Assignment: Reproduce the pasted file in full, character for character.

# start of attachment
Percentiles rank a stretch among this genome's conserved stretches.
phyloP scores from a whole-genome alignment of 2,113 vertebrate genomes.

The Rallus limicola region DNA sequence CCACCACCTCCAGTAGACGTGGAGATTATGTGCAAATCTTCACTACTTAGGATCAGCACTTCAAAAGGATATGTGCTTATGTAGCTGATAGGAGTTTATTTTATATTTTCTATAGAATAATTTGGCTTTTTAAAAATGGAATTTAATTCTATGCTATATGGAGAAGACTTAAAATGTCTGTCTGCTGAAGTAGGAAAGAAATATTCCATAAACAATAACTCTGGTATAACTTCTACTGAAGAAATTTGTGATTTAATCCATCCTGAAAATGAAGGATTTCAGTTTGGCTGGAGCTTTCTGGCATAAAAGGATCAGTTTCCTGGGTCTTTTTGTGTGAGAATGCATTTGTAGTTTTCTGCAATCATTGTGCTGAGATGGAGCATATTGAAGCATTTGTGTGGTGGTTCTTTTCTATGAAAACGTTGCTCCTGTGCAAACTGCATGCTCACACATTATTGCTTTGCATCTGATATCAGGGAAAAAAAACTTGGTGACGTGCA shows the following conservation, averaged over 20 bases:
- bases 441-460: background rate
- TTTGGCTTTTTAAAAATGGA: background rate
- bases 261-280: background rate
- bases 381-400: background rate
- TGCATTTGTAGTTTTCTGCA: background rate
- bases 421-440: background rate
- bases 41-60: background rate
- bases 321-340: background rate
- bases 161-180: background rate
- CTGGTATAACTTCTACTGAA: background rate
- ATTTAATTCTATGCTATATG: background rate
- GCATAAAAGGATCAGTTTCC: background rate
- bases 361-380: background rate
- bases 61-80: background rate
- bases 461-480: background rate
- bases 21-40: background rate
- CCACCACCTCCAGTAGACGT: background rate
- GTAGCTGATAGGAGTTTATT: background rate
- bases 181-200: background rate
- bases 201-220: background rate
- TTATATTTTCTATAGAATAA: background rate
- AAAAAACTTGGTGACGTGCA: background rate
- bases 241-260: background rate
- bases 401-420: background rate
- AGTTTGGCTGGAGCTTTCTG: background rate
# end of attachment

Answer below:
Percentiles rank a stretch among this genome's conserved stretches.
phyloP scores from a whole-genome alignment of 2,113 vertebrate genomes.

The Rallus limicola region DNA sequence CCACCACCTCCAGTAGACGTGGAGATTATGTGCAAATCTTCACTACTTAGGATCAGCACTTCAAAAGGATATGTGCTTATGTAGCTGATAGGAGTTTATTTTATATTTTCTATAGAATAATTTGGCTTTTTAAAAATGGAATTTAATTCTATGCTATATGGAGAAGACTTAAAATGTCTGTCTGCTGAAGTAGGAAAGAAATATTCCATAAACAATAACTCTGGTATAACTTCTACTGAAGAAATTTGTGATTTAATCCATCCTGAAAATGAAGGATTTCAGTTTGGCTGGAGCTTTCTGGCATAAAAGGATCAGTTTCCTGGGTCTTTTTGTGTGAGAATGCATTTGTAGTTTTCTGCAATCATTGTGCTGAGATGGAGCATATTGAAGCATTTGTGTGGTGGTTCTTTTCTATGAAAACGTTGCTCCTGTGCAAACTGCATGCTCACACATTATTGCTTTGCATCTGATATCAGGGAAAAAAAACTTGGTGACGTGCA shows the following conservation, averaged over 20 bases:
- bases 441-460: background rate
- TTTGGCTTTTTAAAAATGGA: background rate
- bases 261-280: background rate
- bases 381-400: background rate
- TGCATTTGTAGTTTTCTGCA: background rate
- bases 421-440: background rate
- bases 41-60: background rate
- bases 321-340: background rate
- bases 161-180: background rate
- CTGGTATAACTTCTACTGAA: background rate
- ATTTAATTCTATGCTATATG: background rate
- GCATAAAAGGATCAGTTTCC: background rate
- bases 361-380: background rate
- bases 61-80: background rate
- bases 461-480: background rate
- bases 21-40: background rate
- CCACCACCTCCAGTAGACGT: background rate
- GTAGCTGATAGGAGTTTATT: background rate
- bases 181-200: background rate
- bases 201-220: background rate
- TTATATTTTCTATAGAATAA: background rate
- AAAAAACTTGGTGACGTGCA: background rate
- bases 241-260: background rate
- bases 401-420: background rate
- AGTTTGGCTGGAGCTTTCTG: background rate